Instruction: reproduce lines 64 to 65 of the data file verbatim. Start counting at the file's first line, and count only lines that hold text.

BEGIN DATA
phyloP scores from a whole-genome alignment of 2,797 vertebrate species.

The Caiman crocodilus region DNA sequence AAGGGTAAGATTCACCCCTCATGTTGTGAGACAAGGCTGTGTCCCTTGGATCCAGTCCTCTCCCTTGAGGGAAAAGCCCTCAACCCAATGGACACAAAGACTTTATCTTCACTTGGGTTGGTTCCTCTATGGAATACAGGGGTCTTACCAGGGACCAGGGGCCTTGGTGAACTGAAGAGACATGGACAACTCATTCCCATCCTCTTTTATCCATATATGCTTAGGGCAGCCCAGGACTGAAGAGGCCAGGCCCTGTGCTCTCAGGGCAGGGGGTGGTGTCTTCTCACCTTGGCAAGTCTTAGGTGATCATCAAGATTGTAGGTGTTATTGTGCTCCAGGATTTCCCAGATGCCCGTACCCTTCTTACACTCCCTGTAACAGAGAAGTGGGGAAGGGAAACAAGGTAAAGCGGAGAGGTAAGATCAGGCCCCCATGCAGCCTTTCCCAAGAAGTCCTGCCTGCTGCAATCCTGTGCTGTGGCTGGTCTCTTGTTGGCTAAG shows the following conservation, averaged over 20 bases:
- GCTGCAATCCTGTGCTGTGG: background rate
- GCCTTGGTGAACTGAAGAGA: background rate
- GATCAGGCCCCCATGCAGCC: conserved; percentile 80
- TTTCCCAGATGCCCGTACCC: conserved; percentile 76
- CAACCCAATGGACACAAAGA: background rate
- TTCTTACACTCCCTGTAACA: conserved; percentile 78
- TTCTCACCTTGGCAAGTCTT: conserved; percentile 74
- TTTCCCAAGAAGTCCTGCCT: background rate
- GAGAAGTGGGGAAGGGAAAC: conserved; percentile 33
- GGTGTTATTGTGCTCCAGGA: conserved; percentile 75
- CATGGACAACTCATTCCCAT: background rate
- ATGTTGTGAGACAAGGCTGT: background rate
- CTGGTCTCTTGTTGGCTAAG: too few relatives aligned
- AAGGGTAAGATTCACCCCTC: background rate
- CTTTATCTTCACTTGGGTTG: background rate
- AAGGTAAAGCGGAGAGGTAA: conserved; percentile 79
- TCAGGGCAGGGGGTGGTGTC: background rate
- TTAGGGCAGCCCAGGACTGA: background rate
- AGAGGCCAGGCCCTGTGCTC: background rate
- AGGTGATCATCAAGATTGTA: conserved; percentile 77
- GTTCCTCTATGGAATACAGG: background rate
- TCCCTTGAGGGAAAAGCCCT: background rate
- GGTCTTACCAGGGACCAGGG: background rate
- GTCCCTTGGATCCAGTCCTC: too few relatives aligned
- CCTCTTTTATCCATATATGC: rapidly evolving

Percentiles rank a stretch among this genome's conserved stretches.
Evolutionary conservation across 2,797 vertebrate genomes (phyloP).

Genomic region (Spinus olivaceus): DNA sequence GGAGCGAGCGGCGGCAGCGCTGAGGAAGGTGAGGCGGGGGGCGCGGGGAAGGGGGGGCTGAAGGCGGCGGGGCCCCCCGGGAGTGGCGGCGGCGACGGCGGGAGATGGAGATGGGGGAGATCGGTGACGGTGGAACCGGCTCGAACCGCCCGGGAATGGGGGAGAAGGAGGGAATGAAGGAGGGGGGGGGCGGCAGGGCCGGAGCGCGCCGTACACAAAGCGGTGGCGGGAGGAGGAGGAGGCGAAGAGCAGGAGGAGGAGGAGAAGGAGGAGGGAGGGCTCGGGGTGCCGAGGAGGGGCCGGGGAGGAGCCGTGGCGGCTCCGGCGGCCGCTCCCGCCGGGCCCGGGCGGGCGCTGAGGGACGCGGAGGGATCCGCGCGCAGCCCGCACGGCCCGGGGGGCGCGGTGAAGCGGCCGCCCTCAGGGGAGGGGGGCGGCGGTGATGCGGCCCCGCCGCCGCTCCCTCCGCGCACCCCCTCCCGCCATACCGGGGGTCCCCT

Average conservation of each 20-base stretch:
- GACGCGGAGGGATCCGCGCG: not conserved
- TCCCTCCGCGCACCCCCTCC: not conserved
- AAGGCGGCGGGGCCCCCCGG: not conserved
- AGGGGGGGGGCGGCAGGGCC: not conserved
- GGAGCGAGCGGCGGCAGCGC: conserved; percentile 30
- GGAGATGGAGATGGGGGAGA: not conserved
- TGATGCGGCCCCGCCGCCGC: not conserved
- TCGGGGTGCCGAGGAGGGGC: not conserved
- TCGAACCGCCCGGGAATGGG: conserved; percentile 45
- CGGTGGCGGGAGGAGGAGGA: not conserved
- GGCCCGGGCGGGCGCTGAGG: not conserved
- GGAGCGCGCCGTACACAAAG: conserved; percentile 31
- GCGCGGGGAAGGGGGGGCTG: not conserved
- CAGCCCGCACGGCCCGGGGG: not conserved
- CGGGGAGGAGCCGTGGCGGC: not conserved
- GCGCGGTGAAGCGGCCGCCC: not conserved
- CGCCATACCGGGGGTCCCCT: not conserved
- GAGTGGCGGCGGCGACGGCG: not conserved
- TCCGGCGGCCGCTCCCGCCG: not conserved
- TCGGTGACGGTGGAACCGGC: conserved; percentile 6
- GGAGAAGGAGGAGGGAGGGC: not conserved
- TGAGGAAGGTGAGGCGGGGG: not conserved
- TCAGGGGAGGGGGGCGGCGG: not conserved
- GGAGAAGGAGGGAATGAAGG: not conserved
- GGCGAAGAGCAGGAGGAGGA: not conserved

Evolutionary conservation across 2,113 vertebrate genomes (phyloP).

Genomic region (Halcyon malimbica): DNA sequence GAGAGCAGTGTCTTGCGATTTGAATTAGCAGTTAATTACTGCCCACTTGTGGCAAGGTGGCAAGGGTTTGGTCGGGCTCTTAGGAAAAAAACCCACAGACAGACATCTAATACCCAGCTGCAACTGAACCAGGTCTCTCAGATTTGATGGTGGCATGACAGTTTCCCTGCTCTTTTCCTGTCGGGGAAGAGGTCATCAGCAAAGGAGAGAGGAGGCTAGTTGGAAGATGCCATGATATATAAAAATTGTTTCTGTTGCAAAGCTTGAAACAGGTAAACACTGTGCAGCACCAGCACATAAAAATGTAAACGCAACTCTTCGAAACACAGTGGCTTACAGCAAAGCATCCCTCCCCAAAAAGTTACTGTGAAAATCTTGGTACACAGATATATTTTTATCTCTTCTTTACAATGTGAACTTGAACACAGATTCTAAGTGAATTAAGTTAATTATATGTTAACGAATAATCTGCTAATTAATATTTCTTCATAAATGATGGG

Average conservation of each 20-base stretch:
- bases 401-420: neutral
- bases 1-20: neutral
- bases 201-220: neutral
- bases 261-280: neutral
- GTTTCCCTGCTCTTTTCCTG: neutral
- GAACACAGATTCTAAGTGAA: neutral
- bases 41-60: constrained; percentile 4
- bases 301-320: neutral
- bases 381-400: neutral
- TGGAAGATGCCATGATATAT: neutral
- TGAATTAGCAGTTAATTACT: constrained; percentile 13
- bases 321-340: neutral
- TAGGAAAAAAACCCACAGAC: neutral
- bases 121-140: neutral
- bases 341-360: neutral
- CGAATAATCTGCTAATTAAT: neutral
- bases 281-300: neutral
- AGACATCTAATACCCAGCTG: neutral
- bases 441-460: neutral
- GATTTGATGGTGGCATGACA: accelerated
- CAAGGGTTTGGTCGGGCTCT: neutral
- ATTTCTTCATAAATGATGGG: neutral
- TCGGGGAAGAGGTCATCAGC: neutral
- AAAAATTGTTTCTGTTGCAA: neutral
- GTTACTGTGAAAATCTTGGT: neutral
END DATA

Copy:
- GTTTCCCTGCTCTTTTCCTG: neutral
- GAACACAGATTCTAAGTGAA: neutral